Transforming Health Care, Together
Nearly 1 of 3 adults in the United States has high blood pressure, which increases the risk for heart disease and stroke, the first and third leading causes of death in the United States. High blood pressure, also called hypertension, is a common and manageable chronic condition.

High blood presasure costs the United States $46 billion in health care services, medications, and missed days of work, according to the U.S. Centers for Disease Control.

How does high blood pressure affect our community?
Nearly one of three adults in Cuyahoga County has high blood pressure , defined as 140/90 or higher.

Who is at risk for high blood pressure?
Women are about as likely as men to develop high blood pressure during their lifetimes. But it affects more men than women who are under 45 years old, and more women than men who are 65 or older.

High blood pressure also is more common in some racial and ethnic groups. More African-Americans get high blood pressure and at an earlier age than whites and Hispanics. Among African-Americans, more women than men have it, CDC numbers show.

Why it is important?
High blood pressure makes your heart work too hard. It can cause a heart attack, stroke and kidney disease. Having a normal blood pressure can reduce your chances of having these problems. The blood pressure goal for most people is 140/90.

What your doctor should do:
Your doctor should check your blood pressure at every office visit, and maybe more often.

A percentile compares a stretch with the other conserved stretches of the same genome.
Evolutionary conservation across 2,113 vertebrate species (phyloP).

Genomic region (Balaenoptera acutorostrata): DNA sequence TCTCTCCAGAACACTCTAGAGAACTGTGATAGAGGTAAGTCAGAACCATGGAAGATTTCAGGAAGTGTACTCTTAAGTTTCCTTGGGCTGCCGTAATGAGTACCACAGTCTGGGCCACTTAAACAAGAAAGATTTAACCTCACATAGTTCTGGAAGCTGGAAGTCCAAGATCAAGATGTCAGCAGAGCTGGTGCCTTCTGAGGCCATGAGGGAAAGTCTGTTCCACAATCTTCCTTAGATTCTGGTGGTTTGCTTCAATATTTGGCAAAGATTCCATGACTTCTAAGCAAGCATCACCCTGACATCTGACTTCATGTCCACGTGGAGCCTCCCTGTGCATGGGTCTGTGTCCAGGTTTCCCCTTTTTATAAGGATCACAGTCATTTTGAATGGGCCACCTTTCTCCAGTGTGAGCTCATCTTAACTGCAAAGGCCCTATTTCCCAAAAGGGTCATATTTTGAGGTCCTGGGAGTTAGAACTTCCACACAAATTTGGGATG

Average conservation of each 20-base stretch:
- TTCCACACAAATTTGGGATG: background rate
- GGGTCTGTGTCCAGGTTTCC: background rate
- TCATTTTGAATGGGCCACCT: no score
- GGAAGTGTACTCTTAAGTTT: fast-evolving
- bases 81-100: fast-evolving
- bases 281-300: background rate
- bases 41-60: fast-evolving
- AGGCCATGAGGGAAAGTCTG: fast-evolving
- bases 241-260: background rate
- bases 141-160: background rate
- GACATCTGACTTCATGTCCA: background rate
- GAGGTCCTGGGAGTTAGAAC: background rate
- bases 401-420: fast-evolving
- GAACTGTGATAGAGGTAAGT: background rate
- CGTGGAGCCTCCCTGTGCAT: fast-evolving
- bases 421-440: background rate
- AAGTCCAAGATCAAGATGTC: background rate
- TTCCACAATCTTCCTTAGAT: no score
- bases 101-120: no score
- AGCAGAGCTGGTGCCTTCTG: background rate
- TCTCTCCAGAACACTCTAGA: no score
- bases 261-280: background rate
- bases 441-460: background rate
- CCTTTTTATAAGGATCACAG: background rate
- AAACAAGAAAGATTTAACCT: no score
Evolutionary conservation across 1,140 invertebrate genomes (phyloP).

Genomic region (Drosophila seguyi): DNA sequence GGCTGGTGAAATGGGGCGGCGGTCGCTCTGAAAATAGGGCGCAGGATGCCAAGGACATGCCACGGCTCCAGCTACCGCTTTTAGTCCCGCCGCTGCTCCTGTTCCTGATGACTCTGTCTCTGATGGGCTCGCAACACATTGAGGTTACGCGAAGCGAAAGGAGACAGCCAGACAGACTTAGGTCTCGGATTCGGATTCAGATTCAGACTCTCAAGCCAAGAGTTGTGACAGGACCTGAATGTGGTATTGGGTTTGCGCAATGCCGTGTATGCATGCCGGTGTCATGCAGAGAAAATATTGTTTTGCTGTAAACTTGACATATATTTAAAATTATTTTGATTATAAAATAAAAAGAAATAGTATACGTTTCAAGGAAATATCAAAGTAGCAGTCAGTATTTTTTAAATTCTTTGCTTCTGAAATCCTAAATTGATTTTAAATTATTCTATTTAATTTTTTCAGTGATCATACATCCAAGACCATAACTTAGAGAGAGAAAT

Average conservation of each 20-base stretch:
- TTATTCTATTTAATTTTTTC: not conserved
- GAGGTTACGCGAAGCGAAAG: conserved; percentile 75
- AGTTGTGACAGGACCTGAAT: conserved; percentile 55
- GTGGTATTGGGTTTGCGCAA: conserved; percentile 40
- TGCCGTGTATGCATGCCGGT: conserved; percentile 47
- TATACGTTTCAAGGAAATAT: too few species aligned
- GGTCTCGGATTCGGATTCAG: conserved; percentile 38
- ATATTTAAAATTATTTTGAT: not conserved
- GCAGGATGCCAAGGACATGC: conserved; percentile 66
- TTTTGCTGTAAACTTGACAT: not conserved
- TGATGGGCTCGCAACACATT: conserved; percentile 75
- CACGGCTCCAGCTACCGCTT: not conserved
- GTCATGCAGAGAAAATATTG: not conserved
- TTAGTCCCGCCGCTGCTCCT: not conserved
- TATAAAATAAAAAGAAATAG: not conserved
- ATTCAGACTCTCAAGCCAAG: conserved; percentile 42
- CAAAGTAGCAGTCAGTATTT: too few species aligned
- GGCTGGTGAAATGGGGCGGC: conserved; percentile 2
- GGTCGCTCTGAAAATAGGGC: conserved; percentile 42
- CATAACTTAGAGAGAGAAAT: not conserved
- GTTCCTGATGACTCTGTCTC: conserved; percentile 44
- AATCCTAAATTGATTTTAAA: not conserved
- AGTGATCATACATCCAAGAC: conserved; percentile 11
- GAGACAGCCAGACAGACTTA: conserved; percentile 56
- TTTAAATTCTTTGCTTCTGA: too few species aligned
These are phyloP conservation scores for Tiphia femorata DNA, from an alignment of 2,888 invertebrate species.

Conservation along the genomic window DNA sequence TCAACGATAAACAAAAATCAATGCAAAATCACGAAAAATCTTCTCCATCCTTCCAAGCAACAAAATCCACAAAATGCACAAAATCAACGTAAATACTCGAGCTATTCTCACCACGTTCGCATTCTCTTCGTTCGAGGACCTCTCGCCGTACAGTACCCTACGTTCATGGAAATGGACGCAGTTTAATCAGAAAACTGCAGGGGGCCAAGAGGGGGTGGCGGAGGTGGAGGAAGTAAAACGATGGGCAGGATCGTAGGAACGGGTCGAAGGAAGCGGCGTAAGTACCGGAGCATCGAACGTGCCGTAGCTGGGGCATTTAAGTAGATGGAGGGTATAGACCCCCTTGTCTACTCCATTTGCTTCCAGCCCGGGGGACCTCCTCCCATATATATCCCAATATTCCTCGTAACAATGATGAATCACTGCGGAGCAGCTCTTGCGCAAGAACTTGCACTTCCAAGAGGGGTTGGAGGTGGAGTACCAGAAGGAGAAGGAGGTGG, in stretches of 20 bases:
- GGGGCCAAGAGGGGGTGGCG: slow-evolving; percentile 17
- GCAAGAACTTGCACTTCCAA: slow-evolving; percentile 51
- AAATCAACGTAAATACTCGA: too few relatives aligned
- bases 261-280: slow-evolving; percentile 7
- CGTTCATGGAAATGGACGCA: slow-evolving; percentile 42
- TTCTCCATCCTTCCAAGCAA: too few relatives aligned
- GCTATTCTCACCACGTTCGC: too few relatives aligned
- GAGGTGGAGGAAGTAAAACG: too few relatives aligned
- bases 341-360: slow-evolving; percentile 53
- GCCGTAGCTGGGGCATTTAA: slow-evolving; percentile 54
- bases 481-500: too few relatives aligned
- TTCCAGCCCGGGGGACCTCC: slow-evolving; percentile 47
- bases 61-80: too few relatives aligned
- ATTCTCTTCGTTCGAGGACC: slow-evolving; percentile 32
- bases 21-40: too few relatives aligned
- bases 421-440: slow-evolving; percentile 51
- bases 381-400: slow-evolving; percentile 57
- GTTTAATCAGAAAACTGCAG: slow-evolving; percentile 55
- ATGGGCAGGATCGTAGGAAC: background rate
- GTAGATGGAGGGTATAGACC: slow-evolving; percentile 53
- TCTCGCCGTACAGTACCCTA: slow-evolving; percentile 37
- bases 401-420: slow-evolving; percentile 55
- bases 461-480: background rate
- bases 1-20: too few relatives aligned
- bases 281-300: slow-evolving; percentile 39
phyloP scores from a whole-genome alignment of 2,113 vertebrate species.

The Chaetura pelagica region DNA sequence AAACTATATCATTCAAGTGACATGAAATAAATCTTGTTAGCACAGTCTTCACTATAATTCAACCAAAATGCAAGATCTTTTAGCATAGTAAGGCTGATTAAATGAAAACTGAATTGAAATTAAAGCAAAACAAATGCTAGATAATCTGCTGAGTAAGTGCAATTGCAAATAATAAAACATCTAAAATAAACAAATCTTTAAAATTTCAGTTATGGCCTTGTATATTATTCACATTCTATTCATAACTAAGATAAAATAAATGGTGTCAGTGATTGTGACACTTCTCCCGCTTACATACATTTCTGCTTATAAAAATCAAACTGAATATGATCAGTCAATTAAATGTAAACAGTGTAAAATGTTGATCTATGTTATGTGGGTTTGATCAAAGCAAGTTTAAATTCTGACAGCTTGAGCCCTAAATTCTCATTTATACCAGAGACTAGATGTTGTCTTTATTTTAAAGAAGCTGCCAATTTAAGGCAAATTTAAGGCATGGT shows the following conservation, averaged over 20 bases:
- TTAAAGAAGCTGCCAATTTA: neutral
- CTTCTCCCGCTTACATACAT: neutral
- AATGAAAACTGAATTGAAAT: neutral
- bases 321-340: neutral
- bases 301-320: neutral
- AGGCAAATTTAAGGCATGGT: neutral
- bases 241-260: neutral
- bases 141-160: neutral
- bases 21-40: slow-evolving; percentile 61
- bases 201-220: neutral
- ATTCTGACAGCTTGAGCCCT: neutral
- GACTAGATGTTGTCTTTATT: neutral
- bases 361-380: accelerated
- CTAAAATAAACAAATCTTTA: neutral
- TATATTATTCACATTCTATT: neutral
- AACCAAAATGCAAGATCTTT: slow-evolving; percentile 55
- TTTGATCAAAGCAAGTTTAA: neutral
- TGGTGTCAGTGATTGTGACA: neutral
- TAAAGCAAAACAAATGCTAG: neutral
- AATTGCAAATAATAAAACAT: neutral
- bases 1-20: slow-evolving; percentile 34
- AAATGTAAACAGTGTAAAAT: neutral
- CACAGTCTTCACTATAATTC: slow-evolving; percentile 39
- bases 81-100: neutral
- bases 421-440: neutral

Once a year, your doctor should do a blood test to check your kidney function. Checking "serum creatinine" with a simple blood test will alert you and your doctor to any damage to your kidneys.

Your doctor should do a blood test to check your cholesterol levels. LDL, or "bad" cholesterol, can build up and block the flow of blood through your body. This can cause a heart attack or stroke. The bad cholesterol goal for most people is less than 100. Your doctor should talk to you about the results of your cholesterol test.

How many people got the care they needed in Northeast Ohio?
In 2014, of nearly 140,000 adults with high blood pressure:
  • 100% had their blood pressure checked at doctor's visits

  • About 93% had their LDL "bad" cholesterol checked recently

  • About 90% had a blood test to check their blood creatinine level

  • Overall, 75% of people with hypertension had their blood pressure under control -- 140/90 or lower
What can you do?
Eat a healthy diet, with lots of fruit and vegetables. Limit the amount of salt you add to your food, and the amount of salt (sodium) that you consume in packaged and canned foods. Get plenty of exercise and keep your weight down.